Afterwards, the group went to the Marsh-Billings-Rockefeller National Historical Park, Vermont’s only National Park Unit. The park was gifted to the American people by Mary and Laurance Rockefeller in 1992 and plays an important role in the tourism sector of the Upper Valley region of Vermont. It has formed a unique partnership with the town of Woodstock and the nearby Billings Farm and Museum. The group took a walking tour of the park with Assistant Superintendent Christina Marts and discussed the park’s role in promoting tourism, their partnership with Billings Farm and Museum, and the effects of both entities on tourism in Woodstock and in Vermont’s Upper Valley.
The group then had lunch and a Round Table Discussion with staff from Billings Farm and Museum, Marsh Billings Rockefeller NHP, Woodstock Chamber of Commerce, and other area nonprofits involved in the tourism industry.

The group departed from Woodstock and headed up north to Montpelier, where they met with Deputy Commissioner Steven cook of the Vermont Department of Tourism and Marketing. The VDTM promotes Vermont’s travel, recreation, cultural, and historic attractions, as well as the state’s goods and services. They work in coordination with public and private sector partners to market the state to a global audience for the economic benefit of all Vermonters. The group had an interesting conversation with Cook about how the different seasons effect tourism in Vermont, and learned that August was the most popular month for tourism. The group also got to see the VDTM's twitter page called @ThisisVT, which is unique because each week, Cook chooses a new Vermonter to run the twitter page and promote Vermont life and culture.

On Tuesday, the group started the morning off going to the University of Vermont to meet with Director of the Vermont Tourism and Research Center, Lisa Chase and Research Specialist Bill Valliere. The center began as a partnership between the University of Vermont and the Vermont Department of Tourism and Marketing. Today it collaborates with educational institutions, government agencies, local communities, non-profit organizations, and private sector businesses across the country. Lisa Chase was in her office in Brattleboro, so Bill set up a skype call so the group could talk about ecotourism and agritourism in Vermont and discuss relevant research projects.
The group then spent the afternoon down in Killington, Vermont. Killington is the largest and most visited ski area in the Eastern United States and has the largest vertical drop in New England. Killington draws visitors year round to ski, mountain bike, and golf. In 2015, the resort received a permit from the state allowing them to add zip lines and a mountain coaster. The group met with Director of Operations Rich McCoy, who discussed strategies to attract guests to the resort and best practices for promoting Killington in a saturated ski market.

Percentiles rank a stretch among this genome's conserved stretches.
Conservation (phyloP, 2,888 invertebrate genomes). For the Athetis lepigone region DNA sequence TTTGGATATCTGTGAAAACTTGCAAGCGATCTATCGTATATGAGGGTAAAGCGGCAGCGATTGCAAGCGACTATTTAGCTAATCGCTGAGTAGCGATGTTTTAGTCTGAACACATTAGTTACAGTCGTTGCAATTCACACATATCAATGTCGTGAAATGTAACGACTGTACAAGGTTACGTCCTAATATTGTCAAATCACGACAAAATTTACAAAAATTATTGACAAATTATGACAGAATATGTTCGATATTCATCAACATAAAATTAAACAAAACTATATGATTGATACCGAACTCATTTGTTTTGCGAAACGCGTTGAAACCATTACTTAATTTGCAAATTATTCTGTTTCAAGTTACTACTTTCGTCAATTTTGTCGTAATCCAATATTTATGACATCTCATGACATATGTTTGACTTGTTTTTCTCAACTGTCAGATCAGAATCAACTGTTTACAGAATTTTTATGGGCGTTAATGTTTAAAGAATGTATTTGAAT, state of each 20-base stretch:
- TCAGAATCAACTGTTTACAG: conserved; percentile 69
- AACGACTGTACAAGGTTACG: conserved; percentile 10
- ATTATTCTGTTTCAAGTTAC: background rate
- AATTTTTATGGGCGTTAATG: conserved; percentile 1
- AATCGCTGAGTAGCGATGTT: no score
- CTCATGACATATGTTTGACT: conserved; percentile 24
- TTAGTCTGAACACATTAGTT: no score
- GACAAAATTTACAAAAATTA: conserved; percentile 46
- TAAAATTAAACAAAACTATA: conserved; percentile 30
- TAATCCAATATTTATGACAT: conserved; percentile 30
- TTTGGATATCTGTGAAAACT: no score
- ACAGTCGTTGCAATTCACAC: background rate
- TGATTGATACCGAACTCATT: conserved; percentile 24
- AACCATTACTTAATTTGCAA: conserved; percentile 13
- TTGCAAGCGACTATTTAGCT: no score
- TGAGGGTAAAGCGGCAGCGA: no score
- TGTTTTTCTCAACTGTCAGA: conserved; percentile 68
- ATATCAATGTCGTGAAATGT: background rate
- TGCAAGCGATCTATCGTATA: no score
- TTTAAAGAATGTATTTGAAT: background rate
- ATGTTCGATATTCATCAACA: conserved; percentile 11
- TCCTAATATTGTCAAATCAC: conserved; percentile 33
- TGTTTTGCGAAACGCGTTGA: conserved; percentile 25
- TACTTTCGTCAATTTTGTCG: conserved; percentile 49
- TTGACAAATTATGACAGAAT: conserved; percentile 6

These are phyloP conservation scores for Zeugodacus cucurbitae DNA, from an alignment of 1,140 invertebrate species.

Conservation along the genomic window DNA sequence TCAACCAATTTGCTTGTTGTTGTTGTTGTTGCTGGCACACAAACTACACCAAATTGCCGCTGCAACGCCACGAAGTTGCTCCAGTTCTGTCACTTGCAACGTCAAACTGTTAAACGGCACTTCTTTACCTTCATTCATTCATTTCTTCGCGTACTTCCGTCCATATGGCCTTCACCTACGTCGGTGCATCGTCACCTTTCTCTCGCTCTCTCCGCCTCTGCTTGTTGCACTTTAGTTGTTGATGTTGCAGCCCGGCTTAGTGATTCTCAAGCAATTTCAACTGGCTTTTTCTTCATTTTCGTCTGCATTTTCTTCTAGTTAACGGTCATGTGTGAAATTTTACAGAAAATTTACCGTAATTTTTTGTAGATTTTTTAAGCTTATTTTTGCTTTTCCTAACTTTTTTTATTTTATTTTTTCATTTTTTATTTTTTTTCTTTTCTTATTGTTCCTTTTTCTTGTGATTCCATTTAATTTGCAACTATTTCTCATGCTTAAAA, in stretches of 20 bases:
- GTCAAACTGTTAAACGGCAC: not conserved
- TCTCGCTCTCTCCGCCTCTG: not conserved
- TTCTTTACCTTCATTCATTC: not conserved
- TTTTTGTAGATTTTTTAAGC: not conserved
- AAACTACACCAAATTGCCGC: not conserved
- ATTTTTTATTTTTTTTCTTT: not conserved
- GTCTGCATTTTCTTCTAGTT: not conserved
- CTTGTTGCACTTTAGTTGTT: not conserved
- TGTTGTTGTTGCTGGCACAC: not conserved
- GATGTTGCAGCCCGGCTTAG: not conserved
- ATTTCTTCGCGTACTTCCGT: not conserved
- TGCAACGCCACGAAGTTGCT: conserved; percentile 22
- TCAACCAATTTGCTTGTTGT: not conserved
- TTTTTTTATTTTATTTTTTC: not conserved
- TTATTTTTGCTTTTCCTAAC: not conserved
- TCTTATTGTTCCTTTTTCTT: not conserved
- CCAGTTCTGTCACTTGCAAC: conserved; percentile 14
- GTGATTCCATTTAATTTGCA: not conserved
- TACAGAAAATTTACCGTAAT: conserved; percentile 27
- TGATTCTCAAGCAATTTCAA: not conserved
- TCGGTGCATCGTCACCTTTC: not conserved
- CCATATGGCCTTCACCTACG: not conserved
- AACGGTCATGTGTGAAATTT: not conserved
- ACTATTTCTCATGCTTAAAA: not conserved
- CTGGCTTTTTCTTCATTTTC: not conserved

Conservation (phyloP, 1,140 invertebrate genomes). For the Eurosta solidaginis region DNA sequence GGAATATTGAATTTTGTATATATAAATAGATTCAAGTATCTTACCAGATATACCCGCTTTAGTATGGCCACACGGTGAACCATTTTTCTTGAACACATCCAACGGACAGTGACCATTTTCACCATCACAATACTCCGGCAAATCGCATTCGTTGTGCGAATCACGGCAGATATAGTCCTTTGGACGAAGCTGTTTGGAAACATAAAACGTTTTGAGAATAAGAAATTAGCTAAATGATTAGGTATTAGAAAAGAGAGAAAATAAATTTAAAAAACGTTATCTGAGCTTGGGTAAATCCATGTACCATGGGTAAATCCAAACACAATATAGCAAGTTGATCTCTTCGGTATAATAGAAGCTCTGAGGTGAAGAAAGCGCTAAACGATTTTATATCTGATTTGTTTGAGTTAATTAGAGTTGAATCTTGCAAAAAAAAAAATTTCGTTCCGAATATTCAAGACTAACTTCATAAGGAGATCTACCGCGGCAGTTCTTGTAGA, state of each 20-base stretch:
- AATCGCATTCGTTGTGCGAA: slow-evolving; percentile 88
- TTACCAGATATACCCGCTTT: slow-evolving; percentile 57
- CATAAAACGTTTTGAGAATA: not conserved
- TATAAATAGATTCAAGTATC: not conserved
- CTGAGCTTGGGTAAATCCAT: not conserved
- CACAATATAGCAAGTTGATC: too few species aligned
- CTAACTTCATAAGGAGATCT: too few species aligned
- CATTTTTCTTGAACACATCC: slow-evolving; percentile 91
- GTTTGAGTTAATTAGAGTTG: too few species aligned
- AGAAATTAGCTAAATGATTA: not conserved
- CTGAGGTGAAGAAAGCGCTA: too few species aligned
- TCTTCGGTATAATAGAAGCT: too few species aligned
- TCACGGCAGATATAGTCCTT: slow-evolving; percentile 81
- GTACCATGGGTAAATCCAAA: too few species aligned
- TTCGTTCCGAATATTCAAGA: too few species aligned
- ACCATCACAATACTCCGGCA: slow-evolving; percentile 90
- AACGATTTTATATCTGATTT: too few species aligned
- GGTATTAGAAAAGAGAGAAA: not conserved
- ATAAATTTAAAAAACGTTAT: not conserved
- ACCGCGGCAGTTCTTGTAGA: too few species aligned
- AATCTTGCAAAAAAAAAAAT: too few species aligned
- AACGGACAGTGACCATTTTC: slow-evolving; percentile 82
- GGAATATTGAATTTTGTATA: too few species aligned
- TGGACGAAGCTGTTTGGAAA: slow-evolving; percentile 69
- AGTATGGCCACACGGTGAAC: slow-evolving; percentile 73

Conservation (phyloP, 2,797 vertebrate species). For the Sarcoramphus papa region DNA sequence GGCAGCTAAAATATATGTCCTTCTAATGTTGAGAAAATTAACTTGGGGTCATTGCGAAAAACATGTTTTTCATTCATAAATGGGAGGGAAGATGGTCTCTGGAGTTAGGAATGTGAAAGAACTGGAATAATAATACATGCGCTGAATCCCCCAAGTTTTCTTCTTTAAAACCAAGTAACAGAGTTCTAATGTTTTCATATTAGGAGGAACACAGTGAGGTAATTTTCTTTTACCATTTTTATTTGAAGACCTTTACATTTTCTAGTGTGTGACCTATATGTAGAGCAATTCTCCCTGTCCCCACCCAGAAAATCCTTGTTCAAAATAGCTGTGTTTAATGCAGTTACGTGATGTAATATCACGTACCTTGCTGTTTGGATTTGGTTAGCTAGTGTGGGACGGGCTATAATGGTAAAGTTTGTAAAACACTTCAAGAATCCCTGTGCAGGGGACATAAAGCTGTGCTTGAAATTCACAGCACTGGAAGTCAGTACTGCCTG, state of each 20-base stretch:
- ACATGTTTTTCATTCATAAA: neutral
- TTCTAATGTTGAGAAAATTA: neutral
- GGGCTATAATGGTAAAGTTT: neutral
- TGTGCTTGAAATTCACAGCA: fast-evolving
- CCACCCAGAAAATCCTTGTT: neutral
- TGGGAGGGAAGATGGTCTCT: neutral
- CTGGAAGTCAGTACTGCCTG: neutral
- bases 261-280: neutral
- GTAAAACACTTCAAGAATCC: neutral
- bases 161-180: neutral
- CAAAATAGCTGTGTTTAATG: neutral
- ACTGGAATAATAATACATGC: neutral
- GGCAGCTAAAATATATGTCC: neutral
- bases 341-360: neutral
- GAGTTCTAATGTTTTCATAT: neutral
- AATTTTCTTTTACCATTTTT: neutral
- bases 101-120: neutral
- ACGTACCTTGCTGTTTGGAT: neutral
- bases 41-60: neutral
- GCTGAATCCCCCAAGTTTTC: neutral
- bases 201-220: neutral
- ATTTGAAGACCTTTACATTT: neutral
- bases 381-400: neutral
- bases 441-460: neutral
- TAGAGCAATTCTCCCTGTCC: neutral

The group had a fantastic time traveling around Vermont to some of the most popular tourism destinations. Thank you to everyone who took part and made this possible for our International Visitors!

Friday, May 19, 2017

Enhancing Provincial Council's Oversight and Advisory Capacity: A Project for Afghanistan

This week the Vermont Council on World Affairs and the International Visitor leadership Program hosted a group traveling all the way from Afghanistan. The project was for Enhancing Provincial Council's Oversight and Advisory Capacity by learning about various government systems in the United States and Vermont. We were fortunate enough to have five politicians from five of the 31 different Afghanistan provinces  to learn about the many diverse political systems that we have here in Vermont. With us we had Mr. Amruden Wali of the Kunduz Province, Mr. Mohammad Noor Rahmani of the Sar-e Pul Province, Mr. Firozuddin Aimaq of the Baghlan Province, Mr. Karim Atal of the Helmand Province, and Mr. Sayed Azim Kabarzany of the Heart Province, all accompanied by their Dari language interpretors Noor Durrani and Mohammad Azis. The group spent Monday and Tuesday traveling around Vermont and Burlington meeting with various organizations to discuss political and government structures with their counterparts.

On Monday morning we met with Shelburne Town Manager Joe Colangelo to discuss town governments. What is unique about Colangelo's role as Town Manager is that he functions very much like a town Mayor. The difference between a Mayor and a manager is that a Mayor is elected for his position, whereas the manager is hired for his job and he has no set term. What we learned from Colangelo is that different towns in Vermont and all around the nation have extremely varied government systems, which makes it difficult to collaborate directly with other towns. Mr. Mohammad Noor Rahmani called Colangelo "young and energetic," and we learned a lot about Shelburne's politics in comparison to surrounding Vermont towns.